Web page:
Your com­ments just go to prove that Govt (all lev­els) are sim­ply there to line their pock­ets at the trough filled with tax­payer money. One sure way of doing this is empire build­ing. And big­ger empires must cre­ate new rules and reg­u­la­tions- the more the bet­ter. That way the Empire jus­ti­fies it’s exis­tance.

    In a shrink­ing pro­duc­tive base, higher taxes (to pay down ris­ing debt and fund the Govt “empires” and deficit spend­ing) can become higly oppres­sive. That is where I am cer­tain we are all headed — Euro­pean lev­els of tax­a­tion but with­out the ben­e­fits. The test for this is sim­ple: name one area or one sin­gle instance where you can find Govt CUTTING back real costs.

    Thought so.

  • Keat­ing 231
    A very infor­ma­tive post. I agree that labour and earn­ings have taken an incred­i­ble decline. The stan­dard of liv­ing has dropped over the years.
    I put this as the most impor­tant rea­son Howard lost the elec­tion.
    It was alright for the party to show great eco­nom­i­cal man­age­ment skills and pro­vide a sur­pluss how­ever if one doesn’t address the cost of liv­ing stan­dards the elec­torate will ban­ish the con­queror so to speak.
    Pro­duc­tiv­ity has not been rewarded, more so the lever­age of finance through equity of prop­erty out­strips the abil­ity of pro­duc­tiv­ity to keep up with demand. Short cuts and inef­fi­cient and unqual­i­fied tradies enter the field.
    This in turn affects pro­duc­tiv­ity, effi­ciency and increases mal­prac­tice. Bad debts and shonky work­man­ship increase the prices to the level of incom­pe­tency (cor­rec­tion of errors cost more than qual­ity pricing)which even­tu­ally col­lapses the cur­rent labour mar­ket.
    You might have some sug­ges­tions as to how this can be cor­rected as I believe is is part of the prob­lem and by no means the cause. There is no doubt that easy money, irre­spon­si­ble lend­ing is the cause. Dubai is clas­sic in exam­ple. What waste.

  • Paul Andrews


    I’m look­ing at the Mir­vac annual report:

    Which mar­gins in par­tic­u­lar are you refer­ring to? I’d like to take a closer look to see which fac­tors may be impact­ing their mar­gins and whether they are iso­lated to only land + devel­op­ment + build­ing (on the expense side) and sales (on the income side).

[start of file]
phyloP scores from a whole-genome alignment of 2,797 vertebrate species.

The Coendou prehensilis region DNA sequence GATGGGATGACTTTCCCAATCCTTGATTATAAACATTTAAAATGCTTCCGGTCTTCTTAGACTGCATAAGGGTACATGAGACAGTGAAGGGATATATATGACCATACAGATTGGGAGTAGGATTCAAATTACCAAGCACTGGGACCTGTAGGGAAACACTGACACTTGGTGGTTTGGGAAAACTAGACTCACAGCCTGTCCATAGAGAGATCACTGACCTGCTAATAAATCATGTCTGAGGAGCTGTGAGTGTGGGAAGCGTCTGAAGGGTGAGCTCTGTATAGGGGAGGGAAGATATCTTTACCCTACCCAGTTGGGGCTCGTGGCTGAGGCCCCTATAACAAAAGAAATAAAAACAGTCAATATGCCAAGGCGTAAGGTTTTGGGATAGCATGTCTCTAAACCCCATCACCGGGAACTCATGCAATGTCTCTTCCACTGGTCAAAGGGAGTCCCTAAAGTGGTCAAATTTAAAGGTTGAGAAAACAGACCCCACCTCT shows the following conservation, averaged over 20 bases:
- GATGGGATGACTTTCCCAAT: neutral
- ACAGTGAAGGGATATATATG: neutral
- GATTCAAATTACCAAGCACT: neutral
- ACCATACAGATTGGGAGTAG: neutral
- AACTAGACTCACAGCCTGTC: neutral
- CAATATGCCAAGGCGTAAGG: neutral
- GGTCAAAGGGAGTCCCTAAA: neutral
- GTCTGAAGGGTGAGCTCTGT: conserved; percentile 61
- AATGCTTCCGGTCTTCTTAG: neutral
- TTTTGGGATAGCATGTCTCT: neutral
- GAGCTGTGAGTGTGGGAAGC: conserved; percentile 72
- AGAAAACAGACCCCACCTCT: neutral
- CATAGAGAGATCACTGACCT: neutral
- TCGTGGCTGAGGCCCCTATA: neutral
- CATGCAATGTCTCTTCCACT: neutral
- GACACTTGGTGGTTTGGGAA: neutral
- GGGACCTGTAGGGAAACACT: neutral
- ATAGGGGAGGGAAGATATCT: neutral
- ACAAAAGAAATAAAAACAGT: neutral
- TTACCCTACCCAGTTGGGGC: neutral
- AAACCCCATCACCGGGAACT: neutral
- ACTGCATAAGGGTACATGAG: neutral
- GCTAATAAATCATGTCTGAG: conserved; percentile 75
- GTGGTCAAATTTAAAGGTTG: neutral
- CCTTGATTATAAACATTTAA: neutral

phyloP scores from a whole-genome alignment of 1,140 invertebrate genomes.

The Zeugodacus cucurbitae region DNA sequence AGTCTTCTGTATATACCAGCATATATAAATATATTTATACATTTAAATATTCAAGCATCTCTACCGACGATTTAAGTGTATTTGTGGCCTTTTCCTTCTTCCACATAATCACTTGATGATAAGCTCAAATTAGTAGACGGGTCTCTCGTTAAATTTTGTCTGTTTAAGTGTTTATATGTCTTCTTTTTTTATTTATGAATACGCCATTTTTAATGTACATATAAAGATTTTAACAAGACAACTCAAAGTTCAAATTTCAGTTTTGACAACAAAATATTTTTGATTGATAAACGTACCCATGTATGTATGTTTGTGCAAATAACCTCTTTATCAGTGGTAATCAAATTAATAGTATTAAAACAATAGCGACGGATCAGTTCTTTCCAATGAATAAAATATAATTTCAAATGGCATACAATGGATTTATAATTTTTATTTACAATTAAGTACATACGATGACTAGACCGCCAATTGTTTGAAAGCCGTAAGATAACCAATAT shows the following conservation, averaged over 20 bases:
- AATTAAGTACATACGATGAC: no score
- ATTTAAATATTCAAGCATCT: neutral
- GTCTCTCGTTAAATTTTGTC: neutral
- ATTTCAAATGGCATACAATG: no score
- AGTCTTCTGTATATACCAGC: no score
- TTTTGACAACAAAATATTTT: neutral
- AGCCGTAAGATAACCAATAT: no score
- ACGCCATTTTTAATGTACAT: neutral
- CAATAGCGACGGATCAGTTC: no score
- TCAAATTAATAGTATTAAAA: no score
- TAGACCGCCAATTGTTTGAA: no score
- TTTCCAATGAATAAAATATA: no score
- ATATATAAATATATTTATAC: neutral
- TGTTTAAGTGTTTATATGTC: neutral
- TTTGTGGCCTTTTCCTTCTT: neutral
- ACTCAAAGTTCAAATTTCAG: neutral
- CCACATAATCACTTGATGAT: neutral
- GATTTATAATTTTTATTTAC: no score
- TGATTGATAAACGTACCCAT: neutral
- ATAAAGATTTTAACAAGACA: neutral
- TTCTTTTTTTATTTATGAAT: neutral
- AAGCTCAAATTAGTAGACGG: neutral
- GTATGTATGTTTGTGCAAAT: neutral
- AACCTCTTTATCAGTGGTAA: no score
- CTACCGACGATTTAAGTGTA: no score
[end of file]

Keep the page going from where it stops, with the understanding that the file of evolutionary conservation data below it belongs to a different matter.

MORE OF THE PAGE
• Mechan­i­calEngi­neer

    Keat­ing @ 231

    Thanks for the infor­ma­tion. I appol­o­gise for the clumsy accu­sa­tions in my pre­vi­ous post. I sus­pected that there was a large cost impo­si­tion on the build­ing trades. (insur­ance was a prime sus­pect)

    Do you believe that the big devel­op­ers are realy strug­gling to make a profit on the job, or is the profit dis­ap­pear­ing into ‘over­heads’ like exec­u­tive pays?

  • Mechan­i­calEngi­neer

    bb @ 221,

    I see your point, It would be inter­est­ing to see a chart of ‘net debt’ with our super bal­ances and like assets counted against the debt.

    I have read that the USA has a net debt, that is the rich­est coun­try in the world has less sav­ings than it owes. Can any­one con­firm this? I won­der if Aus is in the same sit­u­a­tion…

  • Keat­ing

    Mechan­i­calEngi­neer @ 235

    In rela­tion to big developers/residential project home builders, of course with any cor­pa­ra­tion large exec­u­tive pay outs are a drain on prof­its, but from what I can see as I have many friends in the project home indus­try is that these com­pa­nys rely on a huge turn over on very large estates to make a decent profit,( One house after the other )buy­ing mate­ri­als in bulk and srew­ing sub con­tracters down to the bare min­i­mum.

    But even after all of this these guys are not mak­ing any­where near what they used to, In my opin­ion the demand just isn’t there, the cost of a new build now exceeds the cost of buy­ing an exsist­ing house in an estab­lished area.